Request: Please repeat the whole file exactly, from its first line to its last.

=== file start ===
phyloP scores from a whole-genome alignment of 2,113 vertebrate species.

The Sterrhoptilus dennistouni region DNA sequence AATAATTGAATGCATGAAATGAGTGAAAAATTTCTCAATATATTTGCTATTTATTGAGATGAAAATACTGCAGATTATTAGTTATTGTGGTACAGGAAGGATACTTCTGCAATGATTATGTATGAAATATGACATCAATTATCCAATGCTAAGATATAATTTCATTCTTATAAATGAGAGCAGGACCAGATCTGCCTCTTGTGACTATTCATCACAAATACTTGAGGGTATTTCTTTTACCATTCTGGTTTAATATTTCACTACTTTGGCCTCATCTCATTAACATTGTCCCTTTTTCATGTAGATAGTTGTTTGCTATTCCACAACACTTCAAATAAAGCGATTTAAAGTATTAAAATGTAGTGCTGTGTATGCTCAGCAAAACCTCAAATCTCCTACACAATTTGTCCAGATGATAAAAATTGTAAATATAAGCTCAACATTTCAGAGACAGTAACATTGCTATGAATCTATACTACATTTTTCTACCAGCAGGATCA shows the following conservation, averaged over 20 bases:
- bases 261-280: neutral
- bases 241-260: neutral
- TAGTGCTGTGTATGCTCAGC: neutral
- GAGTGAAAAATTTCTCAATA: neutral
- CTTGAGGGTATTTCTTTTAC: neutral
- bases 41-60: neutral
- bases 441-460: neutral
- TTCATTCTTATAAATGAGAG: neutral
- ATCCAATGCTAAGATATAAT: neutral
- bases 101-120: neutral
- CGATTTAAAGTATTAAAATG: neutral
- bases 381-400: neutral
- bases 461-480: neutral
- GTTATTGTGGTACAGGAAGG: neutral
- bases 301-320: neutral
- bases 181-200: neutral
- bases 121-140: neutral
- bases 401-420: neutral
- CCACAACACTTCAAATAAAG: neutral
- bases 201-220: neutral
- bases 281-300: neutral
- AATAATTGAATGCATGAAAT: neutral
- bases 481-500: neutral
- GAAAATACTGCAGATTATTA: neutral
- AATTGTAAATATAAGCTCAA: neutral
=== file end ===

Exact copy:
phyloP scores from a whole-genome alignment of 2,113 vertebrate species.

The Sterrhoptilus dennistouni region DNA sequence AATAATTGAATGCATGAAATGAGTGAAAAATTTCTCAATATATTTGCTATTTATTGAGATGAAAATACTGCAGATTATTAGTTATTGTGGTACAGGAAGGATACTTCTGCAATGATTATGTATGAAATATGACATCAATTATCCAATGCTAAGATATAATTTCATTCTTATAAATGAGAGCAGGACCAGATCTGCCTCTTGTGACTATTCATCACAAATACTTGAGGGTATTTCTTTTACCATTCTGGTTTAATATTTCACTACTTTGGCCTCATCTCATTAACATTGTCCCTTTTTCATGTAGATAGTTGTTTGCTATTCCACAACACTTCAAATAAAGCGATTTAAAGTATTAAAATGTAGTGCTGTGTATGCTCAGCAAAACCTCAAATCTCCTACACAATTTGTCCAGATGATAAAAATTGTAAATATAAGCTCAACATTTCAGAGACAGTAACATTGCTATGAATCTATACTACATTTTTCTACCAGCAGGATCA shows the following conservation, averaged over 20 bases:
- bases 261-280: neutral
- bases 241-260: neutral
- TAGTGCTGTGTATGCTCAGC: neutral
- GAGTGAAAAATTTCTCAATA: neutral
- CTTGAGGGTATTTCTTTTAC: neutral
- bases 41-60: neutral
- bases 441-460: neutral
- TTCATTCTTATAAATGAGAG: neutral
- ATCCAATGCTAAGATATAAT: neutral
- bases 101-120: neutral
- CGATTTAAAGTATTAAAATG: neutral
- bases 381-400: neutral
- bases 461-480: neutral
- GTTATTGTGGTACAGGAAGG: neutral
- bases 301-320: neutral
- bases 181-200: neutral
- bases 121-140: neutral
- bases 401-420: neutral
- CCACAACACTTCAAATAAAG: neutral
- bases 201-220: neutral
- bases 281-300: neutral
- AATAATTGAATGCATGAAAT: neutral
- bases 481-500: neutral
- GAAAATACTGCAGATTATTA: neutral
- AATTGTAAATATAAGCTCAA: neutral